Islands of the EU: Taking account of their specific needs in EU policy

29-01-2016

Many EU Member States have islands and insular territories (e.g. archipelagos). Among these islands are several world famous tourist destinations, while they are home to considerable natural and cultural wealth. Certain islands also produce renowned agricultural products and handcrafts. However, islands also face considerable challenges. They may lack adequate transport links with the nearest mainland. Their ecosystems are vulnerable and natural resources are often scarce. Some are small and/or mountainous. Many are located on the periphery of a Member State, or constitute border regions, placing considerable limitations on their potential for economic growth. Islands are usually too small to allow economies of scale. They may lack human capital and possess limited public resources in health, education, research and innovation. More recently, the EU's southern islands have seen a large influx of migrants, whilst lacking the resources needed for their accommodation or integration. In most cases, islands are not self-sufficient in agricultural and industrial products or tertiary-sector services. They are usually reliant on imported fossil fuels and dependent on mainland energy networks. As the majority of products and services have to be transported to islands, prices are considerably higher, adding to the cost of living in insular territories. However, although the state of insularity creates a large number of problems, various studies suggest that islands can become 'lands of opportunities' by investing in their relative strengths. Article 174 of the Treaty on the Functioning of the European Union (TFEU) recognises the special nature of island territories. However, very few concrete EU measures have aimed to support islands to date. Several insular regions and municipalities call for the development of an 'insular dimension' in EU policies, and for EU regional policy to take insularity factors, that affect them disproportionately, into account. They also claim that due to the European Commission's established method of regional funding –based on GDP – certain islands and insular territories are severely penalised.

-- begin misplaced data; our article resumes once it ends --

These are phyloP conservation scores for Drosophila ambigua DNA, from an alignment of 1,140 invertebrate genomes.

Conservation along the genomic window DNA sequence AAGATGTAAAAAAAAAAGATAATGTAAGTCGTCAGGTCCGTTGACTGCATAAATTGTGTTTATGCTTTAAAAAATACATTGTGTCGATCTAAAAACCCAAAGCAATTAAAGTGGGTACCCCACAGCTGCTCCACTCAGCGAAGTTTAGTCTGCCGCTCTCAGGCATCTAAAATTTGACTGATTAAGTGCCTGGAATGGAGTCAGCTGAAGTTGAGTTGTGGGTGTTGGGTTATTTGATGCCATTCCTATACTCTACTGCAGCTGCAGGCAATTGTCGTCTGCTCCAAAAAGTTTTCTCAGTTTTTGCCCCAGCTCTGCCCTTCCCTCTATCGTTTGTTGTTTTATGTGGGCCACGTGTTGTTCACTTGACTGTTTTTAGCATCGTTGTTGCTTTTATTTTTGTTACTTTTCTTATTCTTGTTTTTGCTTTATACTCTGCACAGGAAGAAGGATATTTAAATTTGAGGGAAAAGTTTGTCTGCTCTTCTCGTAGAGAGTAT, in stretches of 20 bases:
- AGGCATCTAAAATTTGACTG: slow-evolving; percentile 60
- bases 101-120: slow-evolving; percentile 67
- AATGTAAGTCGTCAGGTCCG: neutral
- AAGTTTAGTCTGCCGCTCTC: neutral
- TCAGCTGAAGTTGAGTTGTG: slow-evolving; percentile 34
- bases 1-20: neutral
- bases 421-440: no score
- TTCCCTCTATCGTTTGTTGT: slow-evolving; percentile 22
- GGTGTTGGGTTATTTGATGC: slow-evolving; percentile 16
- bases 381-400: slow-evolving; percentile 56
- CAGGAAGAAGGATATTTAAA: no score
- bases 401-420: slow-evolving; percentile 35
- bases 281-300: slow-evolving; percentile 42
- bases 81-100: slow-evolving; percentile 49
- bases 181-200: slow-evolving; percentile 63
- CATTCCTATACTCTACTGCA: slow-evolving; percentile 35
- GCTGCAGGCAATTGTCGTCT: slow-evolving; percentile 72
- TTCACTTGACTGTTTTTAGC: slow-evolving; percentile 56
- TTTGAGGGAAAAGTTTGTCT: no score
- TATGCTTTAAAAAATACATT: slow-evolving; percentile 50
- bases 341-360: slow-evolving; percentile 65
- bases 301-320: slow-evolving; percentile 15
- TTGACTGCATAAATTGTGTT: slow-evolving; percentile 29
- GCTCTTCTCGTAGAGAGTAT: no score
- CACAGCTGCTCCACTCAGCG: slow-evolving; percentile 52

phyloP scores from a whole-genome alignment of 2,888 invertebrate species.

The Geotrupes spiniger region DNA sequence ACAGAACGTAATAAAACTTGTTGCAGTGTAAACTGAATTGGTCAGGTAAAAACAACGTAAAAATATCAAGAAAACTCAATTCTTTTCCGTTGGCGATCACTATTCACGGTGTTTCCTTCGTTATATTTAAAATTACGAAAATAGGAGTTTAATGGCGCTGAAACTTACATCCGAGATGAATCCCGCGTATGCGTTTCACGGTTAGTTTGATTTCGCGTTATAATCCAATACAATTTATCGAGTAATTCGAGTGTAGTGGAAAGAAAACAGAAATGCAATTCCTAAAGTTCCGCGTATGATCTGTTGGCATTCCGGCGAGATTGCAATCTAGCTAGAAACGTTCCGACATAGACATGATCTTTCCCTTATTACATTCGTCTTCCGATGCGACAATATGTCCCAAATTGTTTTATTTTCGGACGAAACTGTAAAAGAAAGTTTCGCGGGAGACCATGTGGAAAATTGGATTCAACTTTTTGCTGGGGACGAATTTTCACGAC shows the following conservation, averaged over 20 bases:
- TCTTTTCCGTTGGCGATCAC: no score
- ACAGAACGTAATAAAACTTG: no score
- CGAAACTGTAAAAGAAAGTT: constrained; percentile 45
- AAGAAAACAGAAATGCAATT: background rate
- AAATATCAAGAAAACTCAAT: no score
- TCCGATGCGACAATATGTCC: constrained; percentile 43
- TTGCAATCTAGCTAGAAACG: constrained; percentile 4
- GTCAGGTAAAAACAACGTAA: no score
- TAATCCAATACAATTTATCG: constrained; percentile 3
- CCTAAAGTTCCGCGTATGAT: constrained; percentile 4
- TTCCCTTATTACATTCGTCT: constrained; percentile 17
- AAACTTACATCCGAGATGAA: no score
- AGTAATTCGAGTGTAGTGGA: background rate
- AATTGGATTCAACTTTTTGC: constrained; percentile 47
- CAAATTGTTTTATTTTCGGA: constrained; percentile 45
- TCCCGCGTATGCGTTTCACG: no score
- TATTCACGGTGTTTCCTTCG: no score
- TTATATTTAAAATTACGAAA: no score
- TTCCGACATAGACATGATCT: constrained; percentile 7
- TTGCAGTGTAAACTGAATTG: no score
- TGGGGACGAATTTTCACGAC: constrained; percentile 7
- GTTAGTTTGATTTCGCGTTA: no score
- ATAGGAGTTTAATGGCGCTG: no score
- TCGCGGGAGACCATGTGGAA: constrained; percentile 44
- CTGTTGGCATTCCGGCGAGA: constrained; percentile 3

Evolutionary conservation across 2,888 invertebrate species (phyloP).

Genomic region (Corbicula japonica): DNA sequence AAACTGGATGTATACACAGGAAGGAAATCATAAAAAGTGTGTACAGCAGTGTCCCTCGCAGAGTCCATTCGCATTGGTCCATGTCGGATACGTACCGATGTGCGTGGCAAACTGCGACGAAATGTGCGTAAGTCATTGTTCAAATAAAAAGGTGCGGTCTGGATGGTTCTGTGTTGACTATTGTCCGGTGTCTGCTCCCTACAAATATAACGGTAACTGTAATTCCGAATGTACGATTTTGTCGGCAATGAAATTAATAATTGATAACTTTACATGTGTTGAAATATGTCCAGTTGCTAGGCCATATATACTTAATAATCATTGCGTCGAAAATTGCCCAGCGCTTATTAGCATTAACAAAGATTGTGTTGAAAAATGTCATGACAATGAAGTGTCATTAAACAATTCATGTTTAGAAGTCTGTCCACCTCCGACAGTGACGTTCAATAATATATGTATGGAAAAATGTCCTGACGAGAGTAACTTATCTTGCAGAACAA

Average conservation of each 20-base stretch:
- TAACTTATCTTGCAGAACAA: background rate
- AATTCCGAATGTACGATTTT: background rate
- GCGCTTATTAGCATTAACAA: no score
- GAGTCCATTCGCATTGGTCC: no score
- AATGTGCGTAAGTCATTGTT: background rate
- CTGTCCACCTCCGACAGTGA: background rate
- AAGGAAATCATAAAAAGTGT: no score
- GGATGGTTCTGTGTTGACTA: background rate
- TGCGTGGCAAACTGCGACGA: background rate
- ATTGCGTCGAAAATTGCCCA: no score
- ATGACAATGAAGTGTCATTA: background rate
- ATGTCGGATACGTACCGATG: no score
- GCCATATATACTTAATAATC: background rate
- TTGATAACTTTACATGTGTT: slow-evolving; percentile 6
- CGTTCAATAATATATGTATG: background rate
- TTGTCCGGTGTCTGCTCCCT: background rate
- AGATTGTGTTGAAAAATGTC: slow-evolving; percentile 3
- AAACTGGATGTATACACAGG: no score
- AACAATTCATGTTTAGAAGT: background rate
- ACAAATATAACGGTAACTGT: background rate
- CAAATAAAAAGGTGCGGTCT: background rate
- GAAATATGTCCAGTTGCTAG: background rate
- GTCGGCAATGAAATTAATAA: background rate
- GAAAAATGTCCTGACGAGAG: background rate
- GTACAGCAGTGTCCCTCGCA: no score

Many EU Member States have islands and insular territories (e.g. archipelagos). Among these islands are several world famous tourist destinations, while they are home to considerable natural and cultural wealth. Certain islands also produce renowned agricultural products and handcrafts. However, islands also face considerable challenges. They may lack adequate transport links with the nearest mainland. Their ecosystems are vulnerable and natural resources are often scarce. Some are small and/or mountainous. Many are located on the periphery of a Member State, or constitute border regions, placing considerable limitations on their potential for economic growth. Islands are usually too small to allow economies of scale. They may lack human capital and possess limited public resources in health, education, research and innovation. More recently, the EU's southern islands have seen a large influx of migrants, whilst lacking the resources needed for their accommodation or integration. In most cases, islands are not self-sufficient in agricultural and industrial products or tertiary-sector services. They are usually reliant on imported fossil fuels and dependent on mainland energy networks. As the majority of products and services have to be transported to islands, prices are considerably higher, adding to the cost of living in insular territories. However, although the state of insularity creates a large number of problems, various studies suggest that islands can become 'lands of opportunities' by investing in their relative strengths. Article 174 of the Treaty on the Functioning of the European Union (TFEU) recognises the special nature of island territories. However, very few concrete EU measures have aimed to support islands to date. Several insular regions and municipalities call for the development of an 'insular dimension' in EU policies, and for EU regional policy to take insularity factors, that affect them disproportionately, into account. They also claim that due to the European Commission's established method of regional funding –based on GDP – certain islands and insular territories are severely penalised.